STOCKTON (KPIX 5) -- Stockton's billion dollar prison medical complex is the crown jewel of California's correctional system, designed to save money by consolidating the sickest inmates in one place - but so far it hasn't worked out that way.
It's called the California Health Care Facility, a sprawling prison complex located just south of Stockton.
"We have over a thousand nurses, we have 27 doctors on site," Chief Medical Executive Dr. Anise Adams said during a tour of the facility.
A massive staff, to take care of more than 2000 sick prisoners from all over the state, like Richard Mayes. "My spine is messed up, also I had heart problems," he said. He told KPIX appointments to see specialists take a long time, and he avoids the dentist. "They pull out all your teeth out," he said.
But most prisoners we talked to seemed content. "Staff is pretty good, food is OK," said Felipe Herrera. He goes for dialysis three times a week at the prison's in house clinic, just a few minutes walk from his cell.
Dr. Adams told us it's a win-win, for prisoners and for taxpayers. "The idea behind it from a healthcare perspective, is to really provide that economy of scale," she said.
But KPIX 5 found that's not what's happening. Two years after opening for business, the billion dollar prison, paid for by taxpayers, hasn't made a dent in the cost of medical care for inmates. In fact, quite the opposite, medical costs are way up.
California spent $1.9 billion dollars on medical care for California prisoners in fiscal 2012-13. Three years later the cost has skyrocketed, to $2.4 billion.
"Your numbers are correct," said Joyce Hayhoe with California Correctional Healthcare Services. "The population of over 60-year-old inmates is the fastest growing segment in our healthcare system and as a result of that we are going to definitely have higher costs.
She points to some cost savings, like the prison's new state of the art telemedicine program, that allows prisoners to consult with specialists on the outside while they stay behind bars. "Last year we provided over 25,000 telemedicine visits and we saved $12 million," said Hayhoe.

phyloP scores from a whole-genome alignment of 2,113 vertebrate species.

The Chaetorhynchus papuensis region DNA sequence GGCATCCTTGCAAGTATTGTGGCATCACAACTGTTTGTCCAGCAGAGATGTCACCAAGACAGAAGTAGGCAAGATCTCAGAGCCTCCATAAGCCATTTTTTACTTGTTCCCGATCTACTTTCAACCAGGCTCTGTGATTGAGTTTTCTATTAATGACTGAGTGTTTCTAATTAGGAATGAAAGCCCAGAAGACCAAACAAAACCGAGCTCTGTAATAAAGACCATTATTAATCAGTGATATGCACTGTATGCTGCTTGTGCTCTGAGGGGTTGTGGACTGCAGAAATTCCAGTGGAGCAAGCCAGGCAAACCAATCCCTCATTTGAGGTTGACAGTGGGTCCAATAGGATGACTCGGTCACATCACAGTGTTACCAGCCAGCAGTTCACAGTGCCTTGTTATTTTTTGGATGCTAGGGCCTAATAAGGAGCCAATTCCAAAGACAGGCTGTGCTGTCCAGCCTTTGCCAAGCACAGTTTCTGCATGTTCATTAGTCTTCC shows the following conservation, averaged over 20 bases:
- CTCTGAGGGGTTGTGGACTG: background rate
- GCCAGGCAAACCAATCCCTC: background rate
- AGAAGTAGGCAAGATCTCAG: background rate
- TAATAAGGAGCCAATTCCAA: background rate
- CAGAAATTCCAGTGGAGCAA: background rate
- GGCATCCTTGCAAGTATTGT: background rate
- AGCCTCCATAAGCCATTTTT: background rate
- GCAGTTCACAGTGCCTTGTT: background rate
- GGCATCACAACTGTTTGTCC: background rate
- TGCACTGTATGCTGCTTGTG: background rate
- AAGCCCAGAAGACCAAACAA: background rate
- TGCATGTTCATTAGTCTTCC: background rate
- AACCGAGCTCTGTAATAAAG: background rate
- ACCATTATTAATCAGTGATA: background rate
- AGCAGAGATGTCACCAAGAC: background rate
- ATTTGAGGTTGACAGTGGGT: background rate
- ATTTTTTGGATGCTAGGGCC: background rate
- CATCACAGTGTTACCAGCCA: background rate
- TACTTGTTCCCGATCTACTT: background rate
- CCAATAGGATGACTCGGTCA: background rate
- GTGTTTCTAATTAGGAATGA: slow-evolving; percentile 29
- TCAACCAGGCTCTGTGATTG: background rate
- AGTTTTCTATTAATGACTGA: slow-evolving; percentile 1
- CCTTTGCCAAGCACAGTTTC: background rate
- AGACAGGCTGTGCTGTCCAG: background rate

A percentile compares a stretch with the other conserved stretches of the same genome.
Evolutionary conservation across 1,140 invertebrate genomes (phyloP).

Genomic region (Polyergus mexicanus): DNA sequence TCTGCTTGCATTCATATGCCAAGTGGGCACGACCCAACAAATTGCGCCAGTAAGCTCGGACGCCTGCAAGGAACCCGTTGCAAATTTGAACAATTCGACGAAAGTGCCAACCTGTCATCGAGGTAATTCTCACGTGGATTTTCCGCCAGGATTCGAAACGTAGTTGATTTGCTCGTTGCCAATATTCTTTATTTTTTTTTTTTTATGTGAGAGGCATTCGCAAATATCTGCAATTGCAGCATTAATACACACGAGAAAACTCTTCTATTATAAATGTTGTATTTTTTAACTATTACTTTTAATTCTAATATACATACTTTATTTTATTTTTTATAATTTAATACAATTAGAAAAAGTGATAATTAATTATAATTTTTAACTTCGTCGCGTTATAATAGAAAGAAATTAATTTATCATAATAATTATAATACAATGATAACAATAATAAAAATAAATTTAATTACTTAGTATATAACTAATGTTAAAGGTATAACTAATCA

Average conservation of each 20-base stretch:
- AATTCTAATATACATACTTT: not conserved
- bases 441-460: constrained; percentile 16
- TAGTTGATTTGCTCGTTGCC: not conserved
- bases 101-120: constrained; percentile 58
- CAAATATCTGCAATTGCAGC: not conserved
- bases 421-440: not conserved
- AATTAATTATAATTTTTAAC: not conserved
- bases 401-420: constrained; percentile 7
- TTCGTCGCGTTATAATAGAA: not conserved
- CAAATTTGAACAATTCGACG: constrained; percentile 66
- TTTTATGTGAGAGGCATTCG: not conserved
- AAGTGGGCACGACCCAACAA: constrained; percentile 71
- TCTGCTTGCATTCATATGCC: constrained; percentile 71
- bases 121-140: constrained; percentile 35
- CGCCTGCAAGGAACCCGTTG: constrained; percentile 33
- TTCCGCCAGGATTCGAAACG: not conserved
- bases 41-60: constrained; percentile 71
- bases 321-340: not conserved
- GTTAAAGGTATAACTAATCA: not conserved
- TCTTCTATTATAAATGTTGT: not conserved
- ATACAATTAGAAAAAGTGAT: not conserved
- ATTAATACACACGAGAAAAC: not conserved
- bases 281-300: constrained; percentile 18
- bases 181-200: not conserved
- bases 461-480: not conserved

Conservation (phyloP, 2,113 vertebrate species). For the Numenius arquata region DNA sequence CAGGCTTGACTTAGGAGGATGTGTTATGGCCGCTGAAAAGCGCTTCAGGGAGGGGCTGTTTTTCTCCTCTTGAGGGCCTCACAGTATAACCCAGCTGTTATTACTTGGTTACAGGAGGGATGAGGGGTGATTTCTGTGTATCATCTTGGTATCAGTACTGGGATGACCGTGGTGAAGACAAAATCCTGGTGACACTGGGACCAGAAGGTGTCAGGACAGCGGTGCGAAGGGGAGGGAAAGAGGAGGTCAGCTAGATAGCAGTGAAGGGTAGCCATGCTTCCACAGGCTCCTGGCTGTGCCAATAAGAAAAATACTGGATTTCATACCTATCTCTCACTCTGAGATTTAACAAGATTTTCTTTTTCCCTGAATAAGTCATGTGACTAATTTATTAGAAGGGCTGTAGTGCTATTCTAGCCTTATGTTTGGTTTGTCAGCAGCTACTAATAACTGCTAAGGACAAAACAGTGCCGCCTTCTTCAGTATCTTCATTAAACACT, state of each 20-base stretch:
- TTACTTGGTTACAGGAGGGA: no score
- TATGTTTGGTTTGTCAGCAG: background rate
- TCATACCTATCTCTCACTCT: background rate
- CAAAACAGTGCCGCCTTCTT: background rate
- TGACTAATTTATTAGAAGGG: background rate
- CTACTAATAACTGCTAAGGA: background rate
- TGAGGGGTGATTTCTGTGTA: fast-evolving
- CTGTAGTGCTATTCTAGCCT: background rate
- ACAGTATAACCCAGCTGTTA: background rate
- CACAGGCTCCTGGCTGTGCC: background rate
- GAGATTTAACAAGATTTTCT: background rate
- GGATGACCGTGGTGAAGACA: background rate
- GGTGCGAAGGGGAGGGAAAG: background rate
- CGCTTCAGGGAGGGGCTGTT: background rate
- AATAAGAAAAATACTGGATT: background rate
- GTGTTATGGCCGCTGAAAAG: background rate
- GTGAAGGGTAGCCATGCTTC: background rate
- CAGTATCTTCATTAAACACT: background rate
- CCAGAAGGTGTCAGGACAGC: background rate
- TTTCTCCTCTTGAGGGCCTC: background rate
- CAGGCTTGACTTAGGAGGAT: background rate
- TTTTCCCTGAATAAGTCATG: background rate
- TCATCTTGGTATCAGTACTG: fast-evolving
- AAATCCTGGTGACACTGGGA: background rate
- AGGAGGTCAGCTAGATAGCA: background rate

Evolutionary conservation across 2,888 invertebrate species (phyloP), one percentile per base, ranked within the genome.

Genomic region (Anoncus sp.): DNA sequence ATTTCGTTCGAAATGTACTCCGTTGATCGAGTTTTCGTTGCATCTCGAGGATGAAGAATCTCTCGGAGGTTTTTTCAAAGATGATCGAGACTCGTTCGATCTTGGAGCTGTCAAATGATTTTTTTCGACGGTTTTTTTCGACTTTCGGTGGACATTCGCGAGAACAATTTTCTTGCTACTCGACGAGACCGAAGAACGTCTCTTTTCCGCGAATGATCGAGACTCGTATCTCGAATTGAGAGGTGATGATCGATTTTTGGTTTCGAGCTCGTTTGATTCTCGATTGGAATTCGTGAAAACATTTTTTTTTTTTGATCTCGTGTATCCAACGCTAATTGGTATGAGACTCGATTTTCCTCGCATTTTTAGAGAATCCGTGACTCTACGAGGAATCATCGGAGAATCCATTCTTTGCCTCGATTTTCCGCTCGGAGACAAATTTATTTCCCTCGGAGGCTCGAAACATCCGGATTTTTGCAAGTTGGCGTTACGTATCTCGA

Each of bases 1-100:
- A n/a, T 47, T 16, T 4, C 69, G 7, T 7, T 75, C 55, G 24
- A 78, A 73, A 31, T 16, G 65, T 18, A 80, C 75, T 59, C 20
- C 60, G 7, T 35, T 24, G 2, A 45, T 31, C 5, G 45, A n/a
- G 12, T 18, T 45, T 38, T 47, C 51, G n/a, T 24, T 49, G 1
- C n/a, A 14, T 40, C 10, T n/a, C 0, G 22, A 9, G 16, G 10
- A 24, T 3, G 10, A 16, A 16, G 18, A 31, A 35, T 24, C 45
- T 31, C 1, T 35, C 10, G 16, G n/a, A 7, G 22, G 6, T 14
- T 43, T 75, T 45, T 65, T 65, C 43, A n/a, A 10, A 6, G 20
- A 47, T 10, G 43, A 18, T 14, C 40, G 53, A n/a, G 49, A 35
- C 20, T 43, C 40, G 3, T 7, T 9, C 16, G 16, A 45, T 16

But we found prisoners are still being driven to outside hospitals in record numbers. We spotted a row of prison vans waiting at nearby San Joaquin General in a recent visit. In fact, outside hospital costs, provided through Healthnet, are up 8-percent. Transport and guarding costs statewide are up a whopping 52-percent.
Hayhoe says that's because the California Health Care Facility is not a hospital. "Any inmate that needs to have acute care treatment in a hospital needs to go to a hospital, just like you and I," she said. "It's a facility that provides skilled nursing care, like a nursing home."
KPIX asked Hayhoe, at what point are we spending too much money on inmate healthcare? She says, "Under the U.S. constitution when someone's liberty is taken away from them, the state is required to provide them with care."
Care the prisoners we talked to at least said they appreciate, like Felipe Herrera, "Oh I enjoy it here, I love it here," he said.
Prison officials and experts we talked to agree one way to reduce healthcare costs for inmates is compassionate release or medical release, because healthcare outside prison walls such as in a halfway house is much less expensive than healthcare on the inside.
Prison officials and experts agree - one way to reduce healthcare costs for inmates is compassionate release, or medical release. That's because they say healthcare outside prison walls - like in a halfway house - is much less expensive than healthcare on the inside.
for more features.